As of the end of April, more pickups and light trucks were sold than sedans for the first time in decades.
April 14, 2020 | Diesel Technology Forum
Congress is very likely to consider other stimulus measures to keep the economy moving in the longer term, to include a federal infrastructure spending plan to boost recovery and address critical needs.
As many of us head into the second month of “shelter in place” orders due to the Coronavirus pandemic, Congress has responded with a series of stimulus measures designed to help businesses stay afloat, pay workers and provide financial assistance to those that are out of work through the CARES Act. According to recent reports, the Small Business Administration that manages the $350 billion loan program, has received applications totaling 70 percent of appropriated funds as more than 16 million U.S. workers filed for unemployment benefits.
While the CARES Act is designed to respond to the immediacy of the problem, Congress is very likely to consider other stimulus measures to keep the economy moving in the longer term, to include a federal infrastructure spending plan to boost recovery and address critical needs. Beyond infrastructure, Members of Congress are rumored to consider a boost in spending for the Diesel Emission Reduction Act (DERA) that provides the owners of older vehicles and equipment with incentive funds to replace or repower older equipment with new cleaner models. Boosting funding for the program in a time of national economic crisis is nothing new. In 2009, Congress through the American Recovery and Reinvestment Act (ARRA) provided $300 million in additional DERA funding – three times the authorized level of spending – to help replace over 17,000 vehicles and equipment to generate more than 102,000 tons of NOx reduction. The DERA program is one of the most cost-effective clean air programs, and additional spending will prove beneficial to truck, engine and equipment OEMs with additional demand to spark shuttered assembly facilities and employment.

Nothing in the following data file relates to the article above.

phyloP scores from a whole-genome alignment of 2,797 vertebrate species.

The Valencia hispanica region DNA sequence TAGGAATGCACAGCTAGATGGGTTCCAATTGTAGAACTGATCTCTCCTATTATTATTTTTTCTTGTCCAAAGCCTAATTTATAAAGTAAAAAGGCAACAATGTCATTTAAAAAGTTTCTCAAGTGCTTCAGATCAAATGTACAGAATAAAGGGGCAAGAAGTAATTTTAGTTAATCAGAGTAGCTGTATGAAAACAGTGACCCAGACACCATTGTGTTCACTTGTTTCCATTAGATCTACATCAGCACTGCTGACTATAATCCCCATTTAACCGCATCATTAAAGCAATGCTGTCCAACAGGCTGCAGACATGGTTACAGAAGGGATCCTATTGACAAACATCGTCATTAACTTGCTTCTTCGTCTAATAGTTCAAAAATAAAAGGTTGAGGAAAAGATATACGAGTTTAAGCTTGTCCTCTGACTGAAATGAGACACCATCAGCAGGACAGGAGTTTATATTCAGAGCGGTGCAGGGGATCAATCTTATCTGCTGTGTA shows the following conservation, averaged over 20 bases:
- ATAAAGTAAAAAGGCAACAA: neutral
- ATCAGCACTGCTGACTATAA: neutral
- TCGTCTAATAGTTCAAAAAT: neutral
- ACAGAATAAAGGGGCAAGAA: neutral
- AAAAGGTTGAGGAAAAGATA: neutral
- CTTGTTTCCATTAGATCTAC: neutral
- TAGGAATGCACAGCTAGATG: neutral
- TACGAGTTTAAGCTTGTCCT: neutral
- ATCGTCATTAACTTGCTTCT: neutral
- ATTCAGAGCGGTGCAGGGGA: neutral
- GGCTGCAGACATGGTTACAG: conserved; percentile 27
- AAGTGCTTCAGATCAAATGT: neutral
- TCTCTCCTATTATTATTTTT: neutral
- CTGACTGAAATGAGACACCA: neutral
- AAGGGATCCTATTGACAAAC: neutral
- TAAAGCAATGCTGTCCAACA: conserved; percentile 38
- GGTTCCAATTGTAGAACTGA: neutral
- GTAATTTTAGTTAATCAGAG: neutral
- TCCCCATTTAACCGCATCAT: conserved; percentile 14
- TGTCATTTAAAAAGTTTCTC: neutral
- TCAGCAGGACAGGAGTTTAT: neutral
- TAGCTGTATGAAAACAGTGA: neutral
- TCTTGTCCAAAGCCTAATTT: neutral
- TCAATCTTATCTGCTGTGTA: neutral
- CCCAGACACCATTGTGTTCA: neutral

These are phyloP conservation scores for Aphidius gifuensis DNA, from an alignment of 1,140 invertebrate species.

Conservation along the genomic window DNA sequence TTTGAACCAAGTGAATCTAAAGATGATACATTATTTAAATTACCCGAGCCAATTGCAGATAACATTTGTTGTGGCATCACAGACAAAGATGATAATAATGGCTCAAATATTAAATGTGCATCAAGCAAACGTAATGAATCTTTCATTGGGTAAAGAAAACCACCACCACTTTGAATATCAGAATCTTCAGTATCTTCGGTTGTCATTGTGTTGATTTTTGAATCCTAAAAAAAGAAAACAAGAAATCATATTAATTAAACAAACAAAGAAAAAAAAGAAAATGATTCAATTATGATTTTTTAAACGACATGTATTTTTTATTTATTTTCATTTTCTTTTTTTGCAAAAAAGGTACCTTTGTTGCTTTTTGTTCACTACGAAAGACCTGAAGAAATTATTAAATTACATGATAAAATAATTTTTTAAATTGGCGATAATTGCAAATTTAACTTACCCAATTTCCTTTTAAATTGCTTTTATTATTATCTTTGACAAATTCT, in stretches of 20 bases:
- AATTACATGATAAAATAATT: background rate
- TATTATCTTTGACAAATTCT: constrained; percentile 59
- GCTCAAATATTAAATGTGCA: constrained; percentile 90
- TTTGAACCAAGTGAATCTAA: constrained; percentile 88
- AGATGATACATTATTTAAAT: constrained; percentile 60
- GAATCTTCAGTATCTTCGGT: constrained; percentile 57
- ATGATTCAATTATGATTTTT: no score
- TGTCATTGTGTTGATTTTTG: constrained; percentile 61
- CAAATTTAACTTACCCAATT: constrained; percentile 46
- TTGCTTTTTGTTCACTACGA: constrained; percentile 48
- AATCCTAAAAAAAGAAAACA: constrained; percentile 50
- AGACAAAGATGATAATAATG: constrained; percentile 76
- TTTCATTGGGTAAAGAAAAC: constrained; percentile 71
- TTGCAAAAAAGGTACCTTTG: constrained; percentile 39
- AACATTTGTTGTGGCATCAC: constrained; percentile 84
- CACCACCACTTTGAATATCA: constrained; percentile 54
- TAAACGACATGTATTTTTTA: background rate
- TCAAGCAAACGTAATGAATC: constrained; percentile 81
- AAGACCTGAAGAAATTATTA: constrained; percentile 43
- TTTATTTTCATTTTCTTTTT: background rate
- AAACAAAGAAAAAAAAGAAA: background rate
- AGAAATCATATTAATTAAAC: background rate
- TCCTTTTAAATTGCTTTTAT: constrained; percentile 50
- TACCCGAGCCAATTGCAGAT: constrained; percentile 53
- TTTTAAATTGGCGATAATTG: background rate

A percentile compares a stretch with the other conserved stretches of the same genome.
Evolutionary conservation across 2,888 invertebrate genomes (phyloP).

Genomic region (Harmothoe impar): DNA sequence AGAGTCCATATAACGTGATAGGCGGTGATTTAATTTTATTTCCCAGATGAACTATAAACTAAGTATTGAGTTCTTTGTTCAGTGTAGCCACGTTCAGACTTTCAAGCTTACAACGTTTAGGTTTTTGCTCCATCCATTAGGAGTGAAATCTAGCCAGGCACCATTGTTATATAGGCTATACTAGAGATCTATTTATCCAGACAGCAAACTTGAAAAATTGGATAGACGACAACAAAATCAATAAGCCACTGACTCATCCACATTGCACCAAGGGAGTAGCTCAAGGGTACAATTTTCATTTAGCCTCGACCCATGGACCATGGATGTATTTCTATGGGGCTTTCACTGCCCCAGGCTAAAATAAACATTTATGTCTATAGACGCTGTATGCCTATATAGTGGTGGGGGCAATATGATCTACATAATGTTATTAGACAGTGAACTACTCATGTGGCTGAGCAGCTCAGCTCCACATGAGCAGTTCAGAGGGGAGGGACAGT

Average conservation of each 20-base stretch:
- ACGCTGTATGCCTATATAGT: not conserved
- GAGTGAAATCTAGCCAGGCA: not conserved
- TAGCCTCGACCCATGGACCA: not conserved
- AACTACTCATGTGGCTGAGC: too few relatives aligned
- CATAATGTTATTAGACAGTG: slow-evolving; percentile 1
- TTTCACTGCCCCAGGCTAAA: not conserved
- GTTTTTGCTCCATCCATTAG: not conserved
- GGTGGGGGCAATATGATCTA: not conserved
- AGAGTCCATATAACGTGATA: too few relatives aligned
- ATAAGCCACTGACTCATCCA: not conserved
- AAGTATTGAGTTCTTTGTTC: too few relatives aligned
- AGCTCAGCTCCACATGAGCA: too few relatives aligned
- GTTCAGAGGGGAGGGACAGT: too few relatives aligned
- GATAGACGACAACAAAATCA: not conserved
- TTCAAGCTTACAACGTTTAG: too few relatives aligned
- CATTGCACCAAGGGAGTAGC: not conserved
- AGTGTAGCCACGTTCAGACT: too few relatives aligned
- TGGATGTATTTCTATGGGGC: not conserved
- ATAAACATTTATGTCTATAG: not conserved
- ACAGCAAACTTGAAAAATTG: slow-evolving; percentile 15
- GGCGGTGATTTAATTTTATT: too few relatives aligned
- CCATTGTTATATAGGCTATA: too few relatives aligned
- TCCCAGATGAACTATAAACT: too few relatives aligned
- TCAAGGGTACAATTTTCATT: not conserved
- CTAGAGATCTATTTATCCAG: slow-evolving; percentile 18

Congress may also consider suspending the federal excise tax on new truck and trailer purchases. Commercial truck owners looking to replace older equipment today pay a 12 percent federal tax on the value of a new vehicle and the tax is estimated to add an additional $22,000 on top of the purchase price of trucks and trailers. The tax is a leading variable that explains the relatively slow turnover in the nation’s trucking fleet, particularly among independent owner-operators. A suspension of the tax may help spark new truck sales providing relief to truck makers and dealers while generating clean air benefits. According to research commissioned by DTF, replacing a single older Class 8 truck with a new diesel model sitting on a dealer lot today, can reduce NOx emissions by 2.3 tons and greenhouse gas emissions by over nine tons. As just over half of the nation’s commercial vehicle fleet is of an older generation of technology, and suspension of the FET can help get new cleaner trucks in service helping to deliver for the economy and reduce emissions in the communities where they operate.
A significant investment in federal infrastructure spending programs may be beneficial to truck, engine and equipment makers as well. More funds for infrastructure projects boosts demand for equipment to complete these jobs, commercial vehicles to deliver materials and well-trained, well paid mechanics to keep this equipment in operation. The U.S. Department of Labor estimates that there are over 250,000 diesel mechanics across the country earning wages that are above the national average.
Policy Insider | 05/18/20
Policy Insider | 05/15/20
As more Americans look to pickup trucks and SUVs, diesel options can deliver the efficiency and performance consumers want.
Policy Insider | 05/12/20
Well-crafted green recovery brings together near term + longer term considerations with realistic assessment of what is possible vs. what is aspirational.